That Cruz and Kasich have joined forces merely illustrates what a paper tiger the “Never Trump” movement has been. Trump is right — I hate when I have to write those words — to call the arrangement an “act of desperation” by two candidates who are “mathematically dead” in the quest for a majority of delegates.

For weeks, Cruz has portrayed Kasich as nothing but a spoiler who has kept Republicans from rallying around the single candidate — Cruz himself, in his view — who can unite the party against Trump. Kasich, meanwhile, has scoffed at Cruz’s electability and portrayed himself as the only contender who can beat the likely Democratic nominee, Hillary Clinton.

In truth, the only way either man could become the nominee is at a contested convention. I remain deeply skeptical that delegates will seek to deny Trump if he arrives in Cleveland with, say, 1,100 of the 1,237 pledged first-ballot votes he needs. But following his landslide victory in New York last week, it became increasingly likely that Trump will secure his majority before the convention.

Cruz and Kasich would like everyone to look past the five “Acela corridor” states that vote Tuesday. But a total of 172 delegates are at stake in those contests; for comparison, that’s the same number that will be up for grabs in California on June 7. If Trump performs as well this week as polls suggest, his path to the nomination begins to look more like a cruise than a scramble.

Not so fast, the Cruz camp claims. It all supposedly comes down to Indiana, which votes May 3 and will award 57 delegates. If Cruz can win all or most of them, he says, Trump will no longer be able to reach 1,237. The nomination would be decided on the convention floor, where Cruz’s superior inside game would win the day.

To that end, Kasich has agreed to not compete in Indiana. In return, Cruz will not compete in Oregon and New Mexico, states where Kasich is the leading anti-Trump alternative.

But this scenario is full of holes. For one thing, the Real Clear Politics poll average gives Trump a solid lead over Cruz in Indiana, 39 percent to 33 percent. And a Fox News poll last week showed that even with Kasich out of the race, Trump would still have a narrow lead, 44 percent to 42 percent.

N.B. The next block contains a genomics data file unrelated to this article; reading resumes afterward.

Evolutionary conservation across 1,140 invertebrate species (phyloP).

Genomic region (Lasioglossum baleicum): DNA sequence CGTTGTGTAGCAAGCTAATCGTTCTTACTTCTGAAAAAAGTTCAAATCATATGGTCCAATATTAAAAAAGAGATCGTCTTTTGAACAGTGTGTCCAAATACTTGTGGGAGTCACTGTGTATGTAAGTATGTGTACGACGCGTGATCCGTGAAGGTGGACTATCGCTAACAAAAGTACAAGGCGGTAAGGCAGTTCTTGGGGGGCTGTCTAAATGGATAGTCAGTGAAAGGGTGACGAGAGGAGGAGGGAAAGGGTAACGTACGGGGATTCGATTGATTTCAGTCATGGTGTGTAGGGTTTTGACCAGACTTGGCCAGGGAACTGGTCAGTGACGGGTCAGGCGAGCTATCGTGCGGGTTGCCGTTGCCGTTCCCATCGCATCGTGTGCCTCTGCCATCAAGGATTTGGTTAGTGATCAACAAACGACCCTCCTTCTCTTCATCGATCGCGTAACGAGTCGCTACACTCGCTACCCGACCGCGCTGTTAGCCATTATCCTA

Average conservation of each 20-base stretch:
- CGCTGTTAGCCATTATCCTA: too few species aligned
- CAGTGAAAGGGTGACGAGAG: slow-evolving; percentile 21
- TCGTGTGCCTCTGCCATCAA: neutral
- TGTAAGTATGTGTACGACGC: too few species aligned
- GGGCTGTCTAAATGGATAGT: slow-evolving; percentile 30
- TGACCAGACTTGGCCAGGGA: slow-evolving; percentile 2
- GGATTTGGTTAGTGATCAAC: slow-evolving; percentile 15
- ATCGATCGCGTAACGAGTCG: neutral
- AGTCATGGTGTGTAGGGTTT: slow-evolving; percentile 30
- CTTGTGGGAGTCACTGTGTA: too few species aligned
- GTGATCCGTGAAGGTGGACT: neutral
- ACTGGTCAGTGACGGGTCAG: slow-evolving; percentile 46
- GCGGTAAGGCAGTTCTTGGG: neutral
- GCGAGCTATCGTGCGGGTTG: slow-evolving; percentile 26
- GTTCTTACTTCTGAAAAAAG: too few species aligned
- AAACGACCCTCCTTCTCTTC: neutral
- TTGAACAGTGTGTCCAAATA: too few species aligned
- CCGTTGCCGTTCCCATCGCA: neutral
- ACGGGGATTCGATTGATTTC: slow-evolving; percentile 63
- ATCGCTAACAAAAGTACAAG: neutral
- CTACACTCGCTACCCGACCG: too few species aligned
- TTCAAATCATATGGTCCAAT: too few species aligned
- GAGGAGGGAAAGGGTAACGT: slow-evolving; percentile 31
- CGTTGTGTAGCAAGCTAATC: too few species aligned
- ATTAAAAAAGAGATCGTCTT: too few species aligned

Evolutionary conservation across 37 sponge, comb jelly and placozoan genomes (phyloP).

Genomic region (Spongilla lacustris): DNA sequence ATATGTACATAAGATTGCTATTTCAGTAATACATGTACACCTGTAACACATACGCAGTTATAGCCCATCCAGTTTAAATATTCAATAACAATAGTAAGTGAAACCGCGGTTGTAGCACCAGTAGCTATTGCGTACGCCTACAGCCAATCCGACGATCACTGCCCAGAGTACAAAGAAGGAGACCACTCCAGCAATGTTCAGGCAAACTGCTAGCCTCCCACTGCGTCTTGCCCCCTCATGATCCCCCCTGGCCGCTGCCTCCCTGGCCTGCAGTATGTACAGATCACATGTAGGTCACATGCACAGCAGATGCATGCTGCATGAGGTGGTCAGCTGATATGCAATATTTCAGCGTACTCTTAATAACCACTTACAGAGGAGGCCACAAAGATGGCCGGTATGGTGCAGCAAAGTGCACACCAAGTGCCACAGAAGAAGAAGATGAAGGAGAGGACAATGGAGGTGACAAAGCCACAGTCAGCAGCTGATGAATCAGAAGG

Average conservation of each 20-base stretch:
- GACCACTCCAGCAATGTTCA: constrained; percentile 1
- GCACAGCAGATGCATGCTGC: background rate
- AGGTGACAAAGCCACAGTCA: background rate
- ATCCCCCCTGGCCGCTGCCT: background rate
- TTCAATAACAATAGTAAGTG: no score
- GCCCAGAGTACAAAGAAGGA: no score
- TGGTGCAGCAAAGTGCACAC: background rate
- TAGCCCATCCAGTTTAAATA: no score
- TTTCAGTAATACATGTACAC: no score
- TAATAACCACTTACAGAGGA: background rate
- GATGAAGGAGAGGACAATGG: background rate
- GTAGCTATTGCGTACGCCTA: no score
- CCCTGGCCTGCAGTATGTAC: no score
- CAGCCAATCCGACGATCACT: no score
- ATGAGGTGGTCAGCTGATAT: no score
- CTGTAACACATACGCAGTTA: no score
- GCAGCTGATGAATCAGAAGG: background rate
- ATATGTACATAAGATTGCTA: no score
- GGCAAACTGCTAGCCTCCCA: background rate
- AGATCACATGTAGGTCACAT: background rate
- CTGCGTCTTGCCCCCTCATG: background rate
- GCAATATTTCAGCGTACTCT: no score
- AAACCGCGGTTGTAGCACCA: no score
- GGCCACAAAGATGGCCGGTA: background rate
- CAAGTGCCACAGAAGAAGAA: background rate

That can hardly be called great news for Cruz, who needs to win blowouts, not squeakers. And even if he managed to come away with almost all of Indiana’s delegates, Cruz still would not have a realistic path to a majority. Trump, by contrast, would.

Oh, and in other states yet to hold primaries, such as California and New Jersey, Cruz and Kasich would still be campaigning independently and presumably splitting the anti-Trump vote. This could change, I suppose — Cruz and Kasich could theoretically agree to target different congressional districts in California, for example. But come on. Both candidates have trouble getting across the message “Vote for me.” I seriously doubt they’ll do better with “You over here, vote for me. You over there, vote for this other guy, even if you don’t want him to win.”

The whole “Never Trump” thing is more like “Pretty Please Not Trump.” Establishment Republicans wring their hands, beat their breasts and wail about how awful Trump is, how uncouth, how unacceptable as the presidential candidate of the party of Lincoln — and then, when pressed, meekly say they’ll support him if he’s the nominee.

What are voters to think? Perhaps that career politicians speak out of both sides of their mouths. Perhaps that Trump is right when he claims an effort is underway to “steal” a nomination he is winning fair and square.